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In Massachusetts, Coastal Residents Consider How To Adapt To Climate Change

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In Massachusetts, Coastal Residents Consider How To Adapt To Climate Change

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In Massachusetts, Coastal Residents Consider How To Adapt To Climate Change

In Massachusetts, Coastal Residents Consider How To Adapt To Climate Change

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  • <iframe src="https://www.npr.org/player/embed/515621902/515841154" width="100%" height="290" frameborder="0" scrolling="no" title="NPR embedded audio player">
  • Transcript

Nahant, Mass., is a rocky crescent-moon-shape piece of land that juts out into the Atlantic Ocean just north of Boston. In the era of climate change, residents are trying to figure out how to adapt to rising sea levels. Lucian Perkins for WBEZ hide caption

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Lucian Perkins for WBEZ

Nahant, Mass., is a rocky crescent-moon-shape piece of land that juts out into the Atlantic Ocean just north of Boston. In the era of climate change, residents are trying to figure out how to adapt to rising sea levels.

Lucian Perkins for WBEZ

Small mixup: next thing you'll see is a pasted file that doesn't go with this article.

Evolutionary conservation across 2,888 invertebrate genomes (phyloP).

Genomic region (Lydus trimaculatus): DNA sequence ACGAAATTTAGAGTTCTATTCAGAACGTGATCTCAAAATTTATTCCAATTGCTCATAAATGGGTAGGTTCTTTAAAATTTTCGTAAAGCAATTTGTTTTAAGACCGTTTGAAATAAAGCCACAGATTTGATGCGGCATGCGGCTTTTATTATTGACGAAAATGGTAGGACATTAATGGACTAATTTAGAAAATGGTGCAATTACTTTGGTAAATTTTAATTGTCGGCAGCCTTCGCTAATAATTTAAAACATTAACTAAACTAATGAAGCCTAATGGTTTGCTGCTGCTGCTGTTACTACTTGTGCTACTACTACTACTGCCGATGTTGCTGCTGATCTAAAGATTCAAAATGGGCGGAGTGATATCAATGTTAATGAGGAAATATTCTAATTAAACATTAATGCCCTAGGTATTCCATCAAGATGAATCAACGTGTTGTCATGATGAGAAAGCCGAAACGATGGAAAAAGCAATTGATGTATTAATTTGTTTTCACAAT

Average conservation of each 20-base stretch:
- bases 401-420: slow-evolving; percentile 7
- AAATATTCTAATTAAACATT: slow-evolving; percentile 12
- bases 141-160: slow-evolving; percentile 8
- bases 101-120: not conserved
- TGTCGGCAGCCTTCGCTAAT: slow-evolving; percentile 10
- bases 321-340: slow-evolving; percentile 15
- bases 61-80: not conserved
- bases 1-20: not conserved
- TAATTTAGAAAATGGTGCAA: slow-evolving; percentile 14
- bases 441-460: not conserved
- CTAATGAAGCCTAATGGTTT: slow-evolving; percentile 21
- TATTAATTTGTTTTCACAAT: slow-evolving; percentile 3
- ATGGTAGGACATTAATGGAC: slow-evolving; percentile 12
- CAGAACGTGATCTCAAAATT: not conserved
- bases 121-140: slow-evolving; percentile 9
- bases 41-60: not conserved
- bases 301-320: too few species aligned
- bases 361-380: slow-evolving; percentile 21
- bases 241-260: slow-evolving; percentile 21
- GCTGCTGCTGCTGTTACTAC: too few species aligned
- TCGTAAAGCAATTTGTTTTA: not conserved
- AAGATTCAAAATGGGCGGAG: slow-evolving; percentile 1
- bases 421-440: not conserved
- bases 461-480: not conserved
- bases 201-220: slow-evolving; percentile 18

Living by the ocean might sound nice, but in the era of climate change, it's a risky proposition.

As sea levels rise, coastal residents are faced with tough choices: try to fortify their homes, move to higher ground or just pull up roots and leave.

A version of this story first aired as part of WBEZ's climate change project "Heat of the Moment" — an initiative made possible with support from the Joyce Foundation, which is also among NPR's financial supporters.

Homeowners in Nahant, Mass., are grappling with these wrenching questions. The community lies on a rocky crescent moon of land in the Atlantic Ocean just north of Boston.

For its entire history, it has been at the mercy of the ocean.

To get to the town back in the 1800s, you would cross a beautiful beach at low tide that connected it to the mainland. At high tide, you had to take a boat. These days, there's a four-lane road built on that beach, and it sits just a few feet above the water.

Climate scientists predict that devastation of these areas from storms will become more common. Higher seas mean even a less powerful storm could push the tides up over Nahant's seawalls.

That is a problem Sam Merrill spends his days grappling with. He works with a firm that helps communities protect themselves from storms.

"The unfortunate thing is what we're really facing in so many of these coastal areas is what you can rightly call an extinction threat — the extinction of a community," Merrill says. "We don't know how to deal with extinction. It's not really a conversation in our public sphere."

Use the audio link above to hear the full story.